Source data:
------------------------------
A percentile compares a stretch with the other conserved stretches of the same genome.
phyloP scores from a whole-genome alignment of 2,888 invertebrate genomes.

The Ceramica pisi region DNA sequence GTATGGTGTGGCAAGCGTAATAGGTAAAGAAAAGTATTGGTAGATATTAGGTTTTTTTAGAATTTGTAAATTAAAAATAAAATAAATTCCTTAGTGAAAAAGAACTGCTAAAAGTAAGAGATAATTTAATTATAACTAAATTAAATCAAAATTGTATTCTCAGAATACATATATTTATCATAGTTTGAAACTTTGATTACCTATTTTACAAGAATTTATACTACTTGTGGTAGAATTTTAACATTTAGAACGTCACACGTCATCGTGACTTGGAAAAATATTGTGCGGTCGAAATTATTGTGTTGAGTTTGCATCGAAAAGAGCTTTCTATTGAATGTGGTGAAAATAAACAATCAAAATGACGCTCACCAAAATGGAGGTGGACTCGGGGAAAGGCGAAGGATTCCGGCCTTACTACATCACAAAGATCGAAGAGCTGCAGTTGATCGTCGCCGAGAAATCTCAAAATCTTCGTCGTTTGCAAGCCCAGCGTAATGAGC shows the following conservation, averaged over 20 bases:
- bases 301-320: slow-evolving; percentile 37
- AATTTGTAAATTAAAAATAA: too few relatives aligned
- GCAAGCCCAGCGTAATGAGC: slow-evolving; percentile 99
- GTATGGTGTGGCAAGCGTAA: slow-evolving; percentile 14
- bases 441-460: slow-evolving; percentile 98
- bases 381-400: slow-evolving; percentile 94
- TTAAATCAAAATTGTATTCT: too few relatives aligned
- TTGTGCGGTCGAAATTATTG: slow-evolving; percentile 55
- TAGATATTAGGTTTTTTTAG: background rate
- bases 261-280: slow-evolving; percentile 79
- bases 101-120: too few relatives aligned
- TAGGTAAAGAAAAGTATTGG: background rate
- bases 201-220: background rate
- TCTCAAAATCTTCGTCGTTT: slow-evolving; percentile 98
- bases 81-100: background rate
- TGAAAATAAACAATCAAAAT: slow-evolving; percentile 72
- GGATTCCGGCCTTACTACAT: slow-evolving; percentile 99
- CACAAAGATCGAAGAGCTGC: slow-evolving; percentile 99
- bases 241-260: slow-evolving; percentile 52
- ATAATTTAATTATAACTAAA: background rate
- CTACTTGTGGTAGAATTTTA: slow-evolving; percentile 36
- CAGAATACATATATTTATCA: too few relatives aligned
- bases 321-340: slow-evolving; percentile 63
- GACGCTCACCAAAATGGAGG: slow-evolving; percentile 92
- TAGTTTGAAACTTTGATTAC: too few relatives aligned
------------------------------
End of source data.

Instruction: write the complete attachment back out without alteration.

A percentile compares a stretch with the other conserved stretches of the same genome.
phyloP scores from a whole-genome alignment of 2,888 invertebrate genomes.

The Ceramica pisi region DNA sequence GTATGGTGTGGCAAGCGTAATAGGTAAAGAAAAGTATTGGTAGATATTAGGTTTTTTTAGAATTTGTAAATTAAAAATAAAATAAATTCCTTAGTGAAAAAGAACTGCTAAAAGTAAGAGATAATTTAATTATAACTAAATTAAATCAAAATTGTATTCTCAGAATACATATATTTATCATAGTTTGAAACTTTGATTACCTATTTTACAAGAATTTATACTACTTGTGGTAGAATTTTAACATTTAGAACGTCACACGTCATCGTGACTTGGAAAAATATTGTGCGGTCGAAATTATTGTGTTGAGTTTGCATCGAAAAGAGCTTTCTATTGAATGTGGTGAAAATAAACAATCAAAATGACGCTCACCAAAATGGAGGTGGACTCGGGGAAAGGCGAAGGATTCCGGCCTTACTACATCACAAAGATCGAAGAGCTGCAGTTGATCGTCGCCGAGAAATCTCAAAATCTTCGTCGTTTGCAAGCCCAGCGTAATGAGC shows the following conservation, averaged over 20 bases:
- bases 301-320: slow-evolving; percentile 37
- AATTTGTAAATTAAAAATAA: too few relatives aligned
- GCAAGCCCAGCGTAATGAGC: slow-evolving; percentile 99
- GTATGGTGTGGCAAGCGTAA: slow-evolving; percentile 14
- bases 441-460: slow-evolving; percentile 98
- bases 381-400: slow-evolving; percentile 94
- TTAAATCAAAATTGTATTCT: too few relatives aligned
- TTGTGCGGTCGAAATTATTG: slow-evolving; percentile 55
- TAGATATTAGGTTTTTTTAG: background rate
- bases 261-280: slow-evolving; percentile 79
- bases 101-120: too few relatives aligned
- TAGGTAAAGAAAAGTATTGG: background rate
- bases 201-220: background rate
- TCTCAAAATCTTCGTCGTTT: slow-evolving; percentile 98
- bases 81-100: background rate
- TGAAAATAAACAATCAAAAT: slow-evolving; percentile 72
- GGATTCCGGCCTTACTACAT: slow-evolving; percentile 99
- CACAAAGATCGAAGAGCTGC: slow-evolving; percentile 99
- bases 241-260: slow-evolving; percentile 52
- ATAATTTAATTATAACTAAA: background rate
- CTACTTGTGGTAGAATTTTA: slow-evolving; percentile 36
- CAGAATACATATATTTATCA: too few relatives aligned
- bases 321-340: slow-evolving; percentile 63
- GACGCTCACCAAAATGGAGG: slow-evolving; percentile 92
- TAGTTTGAAACTTTGATTAC: too few relatives aligned